So if you imagine math homework to be the multiplication tables from back in the day, think again. Proponents of the program say that presenting math this way helps students understand the concepts better and in a more in-depth way than rote memorization, and that the methods make math more accessible for different styles of learning.

Opponents, though, say it’s too convoluted and abstract, especially for younger students, and does more to confuse than to educate. Others point out that a national standard doesn’t help with cultural issues in different schools, and some have even complained about its lack of computer science material — a subject that kids today need to learn.

But more immediately, many parents are finding that because it doesn’t mesh with how they were taught math, they can no longer help their kids with math homework! Check out some of the examples below. Can you solve them? If you can’t, don’t worry. We’ll show you how!

**Problem #1: How Many Marbles?**

*This problem goes like this:*

- Grace has
**10**fewer marbles than Paul. - Grace has
**5**more marbles than Meghan. - Paul gives
**4**marbles to Meghan. - Grace gives another
**6**marbles to Meghan. - Meghan now has
**13**marbles.

How many marbles did everyone** start out** with?

Okay, so this one seems a little daunting. You might be trying to start at the beginning and work down, but that’s where the trick to this problem is… Just because the information is in a certain order doesn’t mean that it’s the order you solve it in.

The trick here is starting with the number you definitely know. In this case, it’s that Meghan has 13 marbles. The rest of the information is all “more than” or “less than” statements, but no actual numbers. So if we start with the 13 and work backwards, the rest fall into place.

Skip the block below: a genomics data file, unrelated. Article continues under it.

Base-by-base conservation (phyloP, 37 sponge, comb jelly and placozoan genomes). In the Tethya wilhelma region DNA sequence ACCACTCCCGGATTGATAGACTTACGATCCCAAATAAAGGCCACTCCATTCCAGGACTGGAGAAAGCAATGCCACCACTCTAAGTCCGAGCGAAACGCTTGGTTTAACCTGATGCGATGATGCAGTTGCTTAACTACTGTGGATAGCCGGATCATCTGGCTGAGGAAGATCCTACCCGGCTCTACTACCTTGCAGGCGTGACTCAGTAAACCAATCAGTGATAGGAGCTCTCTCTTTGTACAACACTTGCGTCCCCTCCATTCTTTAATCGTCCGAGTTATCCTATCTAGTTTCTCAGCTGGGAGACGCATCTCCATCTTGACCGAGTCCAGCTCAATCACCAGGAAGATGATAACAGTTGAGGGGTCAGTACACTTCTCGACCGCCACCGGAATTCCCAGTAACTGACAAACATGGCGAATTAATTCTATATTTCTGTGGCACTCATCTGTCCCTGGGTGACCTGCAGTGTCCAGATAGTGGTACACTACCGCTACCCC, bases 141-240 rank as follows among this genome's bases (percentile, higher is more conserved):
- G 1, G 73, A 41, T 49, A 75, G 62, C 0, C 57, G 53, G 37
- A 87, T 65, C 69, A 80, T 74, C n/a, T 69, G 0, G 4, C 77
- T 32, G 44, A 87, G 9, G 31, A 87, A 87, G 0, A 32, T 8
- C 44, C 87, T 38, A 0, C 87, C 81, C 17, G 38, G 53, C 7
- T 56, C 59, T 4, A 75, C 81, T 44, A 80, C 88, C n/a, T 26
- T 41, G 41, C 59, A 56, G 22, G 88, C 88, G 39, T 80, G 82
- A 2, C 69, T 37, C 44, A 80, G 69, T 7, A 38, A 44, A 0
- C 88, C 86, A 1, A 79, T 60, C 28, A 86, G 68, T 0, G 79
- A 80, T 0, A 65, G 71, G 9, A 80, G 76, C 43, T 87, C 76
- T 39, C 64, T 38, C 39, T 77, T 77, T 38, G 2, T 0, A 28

Before she had 13 marbles, Grace gave her 6 more. Before that, Paul gave her 4. By working backwards from 13, and subtracting 6 and then 4, we end up with 3, the number of marbles Meghan started with.

Now we know that Meghan had 3 marbles, Grace had 5 more than she did, and Paul had 10 more than Grace. We add 5 to Meghan’s original amount of marbles, and 10 to Grace’s original amount, and get 8 and 18. The solution, then, is that Meghan had 3 marbles, Grace had 8 marbles, and Paul had 18 marbles.

The problem is set up in such a way to force students to think about how to arrange out-of-order data into something they can use. It’s a real-world skill, but some parents think it’s too complex for young children. And in case you were wondering, this problem was designed for first-graders.

**Problem #2: The Dinosaurs**

This problem has to do with multiplication, but also presents an extra step in determining which numbers you’re multiplying. It goes like this:

- Phil sees
**3**dinosaur skeletons at the museum. He measures their length by counting the number of shoe-lengths. - Phil’s shoe is
**17**centimeters long. - The T-Rex measures
**23**shoe-lengths. - The Stegosaurus measures
**18**shoe-lengths. - The Brontosaurus measures
**39**shoe-lengths.

Which dinosaurs measured more than **320 centimeters**?So once again, this problem requires you to reorganize the information you have in order to use it. We know that Phil’s shoe is 17 cm long, and we know that the dinosaurs measure 23, 18, and 39 shoe-lengths, respectively. So now, we simply multiply each measurement by 17 to get the number of centimeters. Next, we determine which ones are longer than 320 cm, which is easy enough.

In this case, it’s the T-Rex and Brontosaurus.

Many of the Common Core math problems are arranged like this, and many appear much harder than they actually are. So what do you think? Do you think this style is a good way to prepare kids for the often-messy issues they’ll face in the adult world? Or do you think kids should learn the concrete, simple concepts first, and then get more abstract when they’re older?

Let us know in the comments, and **SHARE** with anyone who might be stumped over the homework table!